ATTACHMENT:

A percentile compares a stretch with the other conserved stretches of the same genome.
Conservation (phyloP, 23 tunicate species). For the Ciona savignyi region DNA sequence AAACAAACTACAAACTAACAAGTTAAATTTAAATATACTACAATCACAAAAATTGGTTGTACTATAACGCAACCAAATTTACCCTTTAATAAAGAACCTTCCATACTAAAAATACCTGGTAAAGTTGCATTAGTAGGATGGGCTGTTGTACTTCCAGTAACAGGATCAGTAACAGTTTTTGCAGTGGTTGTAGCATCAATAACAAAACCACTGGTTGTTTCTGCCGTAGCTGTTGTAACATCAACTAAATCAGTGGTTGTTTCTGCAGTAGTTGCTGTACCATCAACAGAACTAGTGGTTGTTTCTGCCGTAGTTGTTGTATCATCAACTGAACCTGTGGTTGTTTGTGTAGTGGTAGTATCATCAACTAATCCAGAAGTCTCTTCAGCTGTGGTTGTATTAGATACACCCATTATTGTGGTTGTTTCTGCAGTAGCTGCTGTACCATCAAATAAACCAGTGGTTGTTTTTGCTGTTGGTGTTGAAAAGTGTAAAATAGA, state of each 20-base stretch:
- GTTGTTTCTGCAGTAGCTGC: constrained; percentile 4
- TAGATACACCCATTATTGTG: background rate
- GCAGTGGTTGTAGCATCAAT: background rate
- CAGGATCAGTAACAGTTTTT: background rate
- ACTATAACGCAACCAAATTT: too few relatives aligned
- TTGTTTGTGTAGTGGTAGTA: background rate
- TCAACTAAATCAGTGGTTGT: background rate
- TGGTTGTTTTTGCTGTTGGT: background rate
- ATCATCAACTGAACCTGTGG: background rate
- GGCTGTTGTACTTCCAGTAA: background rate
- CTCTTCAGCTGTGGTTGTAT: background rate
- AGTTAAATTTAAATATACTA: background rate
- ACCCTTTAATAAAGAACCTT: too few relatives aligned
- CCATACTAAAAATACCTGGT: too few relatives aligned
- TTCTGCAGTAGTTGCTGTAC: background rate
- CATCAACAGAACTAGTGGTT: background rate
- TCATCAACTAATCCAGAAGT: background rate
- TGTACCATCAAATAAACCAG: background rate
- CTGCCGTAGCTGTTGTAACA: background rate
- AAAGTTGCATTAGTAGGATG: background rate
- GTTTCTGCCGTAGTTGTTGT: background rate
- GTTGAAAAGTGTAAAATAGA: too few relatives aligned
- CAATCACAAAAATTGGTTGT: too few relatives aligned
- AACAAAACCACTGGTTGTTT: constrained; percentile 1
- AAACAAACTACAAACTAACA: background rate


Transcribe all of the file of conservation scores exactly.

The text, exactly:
A percentile compares a stretch with the other conserved stretches of the same genome.
Conservation (phyloP, 23 tunicate species). For the Ciona savignyi region DNA sequence AAACAAACTACAAACTAACAAGTTAAATTTAAATATACTACAATCACAAAAATTGGTTGTACTATAACGCAACCAAATTTACCCTTTAATAAAGAACCTTCCATACTAAAAATACCTGGTAAAGTTGCATTAGTAGGATGGGCTGTTGTACTTCCAGTAACAGGATCAGTAACAGTTTTTGCAGTGGTTGTAGCATCAATAACAAAACCACTGGTTGTTTCTGCCGTAGCTGTTGTAACATCAACTAAATCAGTGGTTGTTTCTGCAGTAGTTGCTGTACCATCAACAGAACTAGTGGTTGTTTCTGCCGTAGTTGTTGTATCATCAACTGAACCTGTGGTTGTTTGTGTAGTGGTAGTATCATCAACTAATCCAGAAGTCTCTTCAGCTGTGGTTGTATTAGATACACCCATTATTGTGGTTGTTTCTGCAGTAGCTGCTGTACCATCAAATAAACCAGTGGTTGTTTTTGCTGTTGGTGTTGAAAAGTGTAAAATAGA, state of each 20-base stretch:
- GTTGTTTCTGCAGTAGCTGC: constrained; percentile 4
- TAGATACACCCATTATTGTG: background rate
- GCAGTGGTTGTAGCATCAAT: background rate
- CAGGATCAGTAACAGTTTTT: background rate
- ACTATAACGCAACCAAATTT: too few relatives aligned
- TTGTTTGTGTAGTGGTAGTA: background rate
- TCAACTAAATCAGTGGTTGT: background rate
- TGGTTGTTTTTGCTGTTGGT: background rate
- ATCATCAACTGAACCTGTGG: background rate
- GGCTGTTGTACTTCCAGTAA: background rate
- CTCTTCAGCTGTGGTTGTAT: background rate
- AGTTAAATTTAAATATACTA: background rate
- ACCCTTTAATAAAGAACCTT: too few relatives aligned
- CCATACTAAAAATACCTGGT: too few relatives aligned
- TTCTGCAGTAGTTGCTGTAC: background rate
- CATCAACAGAACTAGTGGTT: background rate
- TCATCAACTAATCCAGAAGT: background rate
- TGTACCATCAAATAAACCAG: background rate
- CTGCCGTAGCTGTTGTAACA: background rate
- AAAGTTGCATTAGTAGGATG: background rate
- GTTTCTGCCGTAGTTGTTGT: background rate
- GTTGAAAAGTGTAAAATAGA: too few relatives aligned
- CAATCACAAAAATTGGTTGT: too few relatives aligned
- AACAAAACCACTGGTTGTTT: constrained; percentile 1
- AAACAAACTACAAACTAACA: background rate